Homosexuality: The Court’s Decision

Rather than start conversations with everyone I know about what I think and why I do, I decided to write about this topic in depth.  Hopefully this will answer common questions and concerns people have about what I believe.


The first point I want to make clear concerns the injustice of the Supreme Court’s decision.  I’ll try not to go too in depth as to the flaws in our current political system (especially because it really is quite good compared to the rest of the world) but sometimes things get out of hand.  In this case, nine justices were left the responsibility of deciding a matter that affects every citizen of the United States (and quite a few who aren’t).  Whether or not it infringes on my rights (as most will argue it will not), the redefinition of marriage made by the Supreme Court affects my personal life and that of countless others.

It removes from me the freedom to define marriage according to my religious beliefs.  It removes from children the right to be raised by two complementary parents—a mom and a dad.  It declares that the government has the power do these things without a general consensus or public vote.

The final decision on a matter as important as this should not be made by government representatives.  It should be made by the people.

In fact, it has been made by the people before.  In what I consider my home state of California, Proposition 22 was passed years ago adding legislation that recognized only marriage between a man and a woman.  This legislation was added based on a popular vote.  Later, it was overturned by a small number of representatives on the California Supreme Court.  Proposition 8, adding an amendment to the California state constitution, was similarly passed by millions of people through a popular vote and promptly overturned by a small number of court representatives.  As the years have passed, other states have made their own policies concerning the definition of marriage.  Now the entire representation of the will of millions of people concerning this matter has been removed and replaced with a decision made by the majority of just nine members of the Supreme Court of the United States.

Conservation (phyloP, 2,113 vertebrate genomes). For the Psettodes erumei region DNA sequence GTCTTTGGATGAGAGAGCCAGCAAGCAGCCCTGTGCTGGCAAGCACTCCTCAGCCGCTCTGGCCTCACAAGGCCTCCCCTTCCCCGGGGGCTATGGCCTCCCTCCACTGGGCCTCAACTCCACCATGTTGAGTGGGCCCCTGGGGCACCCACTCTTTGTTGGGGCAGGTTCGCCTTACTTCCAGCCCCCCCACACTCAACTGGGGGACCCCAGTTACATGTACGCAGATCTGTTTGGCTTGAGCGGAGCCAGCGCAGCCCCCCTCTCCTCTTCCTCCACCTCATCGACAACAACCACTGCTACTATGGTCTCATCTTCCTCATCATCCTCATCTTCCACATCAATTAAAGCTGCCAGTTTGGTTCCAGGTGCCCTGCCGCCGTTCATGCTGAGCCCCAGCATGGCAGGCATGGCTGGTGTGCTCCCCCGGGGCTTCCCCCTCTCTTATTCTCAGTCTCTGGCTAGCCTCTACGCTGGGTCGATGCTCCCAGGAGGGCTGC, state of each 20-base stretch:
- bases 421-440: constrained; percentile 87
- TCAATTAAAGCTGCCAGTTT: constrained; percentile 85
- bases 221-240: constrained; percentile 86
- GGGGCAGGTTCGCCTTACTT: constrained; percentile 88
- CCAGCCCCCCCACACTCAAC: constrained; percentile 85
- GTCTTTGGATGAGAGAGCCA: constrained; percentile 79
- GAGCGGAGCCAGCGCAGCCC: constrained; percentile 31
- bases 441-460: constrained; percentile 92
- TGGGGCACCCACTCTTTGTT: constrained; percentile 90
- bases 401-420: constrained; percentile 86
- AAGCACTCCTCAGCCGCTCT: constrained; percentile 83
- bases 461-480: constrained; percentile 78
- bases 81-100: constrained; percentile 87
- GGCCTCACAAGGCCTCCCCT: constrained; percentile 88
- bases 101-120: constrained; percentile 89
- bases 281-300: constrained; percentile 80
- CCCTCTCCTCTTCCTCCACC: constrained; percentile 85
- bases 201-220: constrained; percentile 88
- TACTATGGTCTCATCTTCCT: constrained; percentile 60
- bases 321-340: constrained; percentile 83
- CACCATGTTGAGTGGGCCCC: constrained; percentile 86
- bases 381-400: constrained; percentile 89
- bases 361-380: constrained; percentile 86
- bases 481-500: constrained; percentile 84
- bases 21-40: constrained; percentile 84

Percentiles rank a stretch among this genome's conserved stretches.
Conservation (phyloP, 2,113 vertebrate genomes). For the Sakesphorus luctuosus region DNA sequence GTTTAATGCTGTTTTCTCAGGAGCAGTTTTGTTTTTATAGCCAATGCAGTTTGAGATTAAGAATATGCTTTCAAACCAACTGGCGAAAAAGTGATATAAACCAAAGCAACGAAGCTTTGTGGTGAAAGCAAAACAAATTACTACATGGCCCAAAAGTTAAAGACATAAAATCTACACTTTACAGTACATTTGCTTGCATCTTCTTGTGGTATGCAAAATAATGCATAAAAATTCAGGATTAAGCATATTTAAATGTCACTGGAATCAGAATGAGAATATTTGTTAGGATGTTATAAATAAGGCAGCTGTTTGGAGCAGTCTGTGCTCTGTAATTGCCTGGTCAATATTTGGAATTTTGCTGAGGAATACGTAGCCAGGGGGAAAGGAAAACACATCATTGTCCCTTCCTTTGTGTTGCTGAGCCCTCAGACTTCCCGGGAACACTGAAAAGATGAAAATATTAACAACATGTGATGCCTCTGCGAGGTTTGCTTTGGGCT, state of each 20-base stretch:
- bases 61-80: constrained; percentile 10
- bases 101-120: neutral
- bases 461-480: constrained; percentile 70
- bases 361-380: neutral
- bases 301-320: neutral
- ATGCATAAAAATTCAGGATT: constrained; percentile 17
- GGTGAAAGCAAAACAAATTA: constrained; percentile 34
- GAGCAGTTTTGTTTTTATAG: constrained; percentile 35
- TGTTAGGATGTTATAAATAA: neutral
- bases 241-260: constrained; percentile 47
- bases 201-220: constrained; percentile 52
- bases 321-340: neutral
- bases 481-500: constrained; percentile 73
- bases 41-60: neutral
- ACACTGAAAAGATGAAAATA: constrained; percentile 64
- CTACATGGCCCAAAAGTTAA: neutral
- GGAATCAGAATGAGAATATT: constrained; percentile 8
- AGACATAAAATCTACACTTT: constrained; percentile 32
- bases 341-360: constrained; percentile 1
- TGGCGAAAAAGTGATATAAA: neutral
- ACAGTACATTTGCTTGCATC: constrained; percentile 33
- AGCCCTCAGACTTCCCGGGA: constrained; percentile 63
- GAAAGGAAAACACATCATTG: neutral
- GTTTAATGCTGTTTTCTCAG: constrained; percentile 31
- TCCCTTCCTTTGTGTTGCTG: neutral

Is this democracy?  Is this the free United States of America we sing about?


As a result of this debate, many people have incited heated arguments on both sides.  I won’t seek the defend either side at the moment because I’m sure people on both sides have caused plenty of trouble.  The point is this—this issue does not require name-calling (homophobic, bigot, queer, or other harmful words) or insults.  This issue requires careful study, reasonable discussions, and at least a consensus to leave the topic be if no agreement is to be made.

I have plenty of experience trying to share people what I believe and convince them of what I know to be true, and I am fairly certain that some people just won’t change in the short amount of time we expect them to.  At best we can extend our love and be patient.  The time may come where they will be able to see things the way we do.

I am appalled at the reactions of some when they get involved with discussions about this matter.  Many appear to be proud of the way they ruin their relationships with longtime friends and insult people who disagree with them.  They flaunt the poor way they have treated others.  I myself held a private conversation about this issue with an old friend who then proceeded to publicize our discussion along with insults pointed at me.

Love wins?

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